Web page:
15 December 2009
Copenhagen climate summit: Al Gore condemned over Arctic ice melting prediction
(Telegraph U.K.) Al Gore, the former US Vice-President, has become embroiled in a climate change spin row after claiming that the Arctic could be completely ice-free within five years.
Speaking at the Copenhagen climate change summit, Mr Gore said new computer modelling suggests there is a 75 per cent chance of the entire polar ice cap melting during the summertime by 2014. However, he faced embarrassment last night after Dr Wieslav Maslowski, the climatologist whose work the prediction was based on, refuted his claims.
29 October
Multiyear Arctic ice is effectively gone: expert
Vast sheets of impenetrable multiyear ice, which can reach up to 80 meters (260 feet) thick, have for centuries blocked the path of ships seeking a quick short cut through the fabled Northwest Passage from the Atlantic to the Pacific. They also ruled out the idea of sailing across the top of the world. But David Barber, Canada’s Research Chair in Arctic System Science at the University of Manitoba, said the ice was melting at an extraordinarily fast rate.
15 October
Arctic to be ice-free in summer in 20 years: scientist

LONDON (Reuters) – Global warming will leave the Arctic Ocean ice-free during the summer within 20 years, raising sea levels and harming wildlife such as seals and polar bears, a leading British polar scientist said on Thursday. Peter Wadhams, professor of ocean physics at the University of Cambridge, said much of the melting will take place within a decade, although the winter ice will stay for hundreds of years. The changes will mean the top of the Earth will appear blue rather than white when photographed from space and ships will have a new sea route north of Russia.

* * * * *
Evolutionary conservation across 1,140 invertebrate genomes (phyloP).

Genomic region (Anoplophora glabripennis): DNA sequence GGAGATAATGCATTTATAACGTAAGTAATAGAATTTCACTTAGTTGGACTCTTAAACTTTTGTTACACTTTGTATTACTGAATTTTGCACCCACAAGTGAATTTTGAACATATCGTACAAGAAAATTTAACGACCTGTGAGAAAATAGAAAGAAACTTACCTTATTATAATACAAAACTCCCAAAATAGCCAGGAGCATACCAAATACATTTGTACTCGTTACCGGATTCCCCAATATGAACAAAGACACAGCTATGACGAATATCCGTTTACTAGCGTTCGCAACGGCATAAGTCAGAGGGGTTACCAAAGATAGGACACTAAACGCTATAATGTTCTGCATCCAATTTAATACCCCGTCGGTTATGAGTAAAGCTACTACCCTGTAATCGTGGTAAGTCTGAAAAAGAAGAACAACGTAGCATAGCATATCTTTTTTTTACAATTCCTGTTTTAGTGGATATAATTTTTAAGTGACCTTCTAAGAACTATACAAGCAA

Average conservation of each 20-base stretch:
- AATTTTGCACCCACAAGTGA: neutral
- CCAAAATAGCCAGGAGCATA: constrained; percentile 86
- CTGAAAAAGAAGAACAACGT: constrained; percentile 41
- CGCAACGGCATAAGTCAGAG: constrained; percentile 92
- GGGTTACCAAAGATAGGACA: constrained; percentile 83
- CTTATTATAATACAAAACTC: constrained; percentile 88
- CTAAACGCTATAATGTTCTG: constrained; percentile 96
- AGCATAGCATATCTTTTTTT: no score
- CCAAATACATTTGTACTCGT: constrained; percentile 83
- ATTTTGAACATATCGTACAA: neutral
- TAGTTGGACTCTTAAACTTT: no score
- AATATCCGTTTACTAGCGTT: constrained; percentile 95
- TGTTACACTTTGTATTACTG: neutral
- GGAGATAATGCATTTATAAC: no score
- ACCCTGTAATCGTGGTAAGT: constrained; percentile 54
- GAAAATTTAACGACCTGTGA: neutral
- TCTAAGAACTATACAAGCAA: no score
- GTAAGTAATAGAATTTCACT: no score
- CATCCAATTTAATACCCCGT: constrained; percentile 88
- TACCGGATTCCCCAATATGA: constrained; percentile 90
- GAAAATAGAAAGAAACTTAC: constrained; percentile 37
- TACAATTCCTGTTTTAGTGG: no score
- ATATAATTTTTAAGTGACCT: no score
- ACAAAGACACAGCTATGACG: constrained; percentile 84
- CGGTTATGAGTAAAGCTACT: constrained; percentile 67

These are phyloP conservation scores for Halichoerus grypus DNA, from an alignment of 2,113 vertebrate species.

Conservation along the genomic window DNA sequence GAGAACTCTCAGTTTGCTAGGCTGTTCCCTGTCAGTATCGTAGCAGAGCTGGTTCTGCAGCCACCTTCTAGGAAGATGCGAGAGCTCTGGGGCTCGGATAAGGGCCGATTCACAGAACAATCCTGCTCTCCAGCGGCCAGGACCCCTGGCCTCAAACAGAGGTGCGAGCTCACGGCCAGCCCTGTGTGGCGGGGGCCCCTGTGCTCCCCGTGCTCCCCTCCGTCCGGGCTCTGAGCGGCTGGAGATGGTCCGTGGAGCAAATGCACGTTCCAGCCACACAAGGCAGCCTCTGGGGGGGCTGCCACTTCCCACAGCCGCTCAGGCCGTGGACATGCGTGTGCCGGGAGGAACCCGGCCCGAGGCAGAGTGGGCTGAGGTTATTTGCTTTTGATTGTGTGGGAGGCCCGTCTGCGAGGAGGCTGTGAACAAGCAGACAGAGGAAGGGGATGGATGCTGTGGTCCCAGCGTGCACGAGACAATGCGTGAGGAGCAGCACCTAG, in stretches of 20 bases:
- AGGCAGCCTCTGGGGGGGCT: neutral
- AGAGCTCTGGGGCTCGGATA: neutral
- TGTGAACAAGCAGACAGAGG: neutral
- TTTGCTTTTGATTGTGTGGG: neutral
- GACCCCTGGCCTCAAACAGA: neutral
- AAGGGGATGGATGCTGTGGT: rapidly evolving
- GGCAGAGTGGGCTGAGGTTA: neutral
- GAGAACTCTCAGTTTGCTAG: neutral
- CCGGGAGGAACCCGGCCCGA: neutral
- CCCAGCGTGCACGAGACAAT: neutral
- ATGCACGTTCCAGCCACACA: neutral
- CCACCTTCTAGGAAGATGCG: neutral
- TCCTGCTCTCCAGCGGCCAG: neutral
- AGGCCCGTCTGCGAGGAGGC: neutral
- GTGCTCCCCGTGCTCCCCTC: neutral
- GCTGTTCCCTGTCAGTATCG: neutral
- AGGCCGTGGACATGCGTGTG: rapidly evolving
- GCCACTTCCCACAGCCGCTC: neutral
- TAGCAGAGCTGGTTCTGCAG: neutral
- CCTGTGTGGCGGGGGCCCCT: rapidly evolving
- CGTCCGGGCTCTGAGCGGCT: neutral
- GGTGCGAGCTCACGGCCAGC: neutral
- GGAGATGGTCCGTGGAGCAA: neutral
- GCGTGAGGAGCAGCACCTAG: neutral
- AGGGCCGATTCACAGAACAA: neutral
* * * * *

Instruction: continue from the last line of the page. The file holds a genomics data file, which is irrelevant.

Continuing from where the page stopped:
9 October
On Top of the World
(Newsweek) The crisis has been mapped out in precise detail in slide shows and research papers, with startling statistics. The past three summers have seen the lowest ice volume ever recorded, according to data released annually by the National Snow and Ice Data Center (NSIDC). The sea-ice minimum in 2007 (1.6 million square miles) was the single lowest year, with nearly 40 percent less ice than the seasonal average recorded over the past three decades. And the problem is only expected to worsen. As the ice melts, it releases highly concentrated carbon and methane that is locked in the permafrost, creating an accelerating warming loop. An additional compounding factor is that dark oceans absorb more of the sun’s energy than light-colored ice, which reflects a large portion of it. That means that the more ice melts over the summer, the more open ocean there is, which leads to more absorbed energy and warmer oceans, which means that less ice forms the following winter, which leads to even more open ocean the following year.
14 September
Scientists find CO2 link to Antarctic ice cap origin

A team of scientists studying rock samples in Africa has shown a strong link between falling carbon dioxide levels and the formation of Antarctic ice sheets 34 million years ago.
The results are the first to make the link, underpinning computer climate models that predict both the creation of ice sheets when CO2 levels fall and the melting of ice caps when CO2 levels rise.
15 May
Melting ice could cause gravity shift

Northern hemisphere sea levels ‘will rise the most’ if Antarctic sheet disintegrates
The melting of one of the world’s largest ice sheets would alter the Earth’s field of gravity and even its rotation in space so much that it would cause sea levels along some coasts to rise faster than the global average, scientists said yesterday.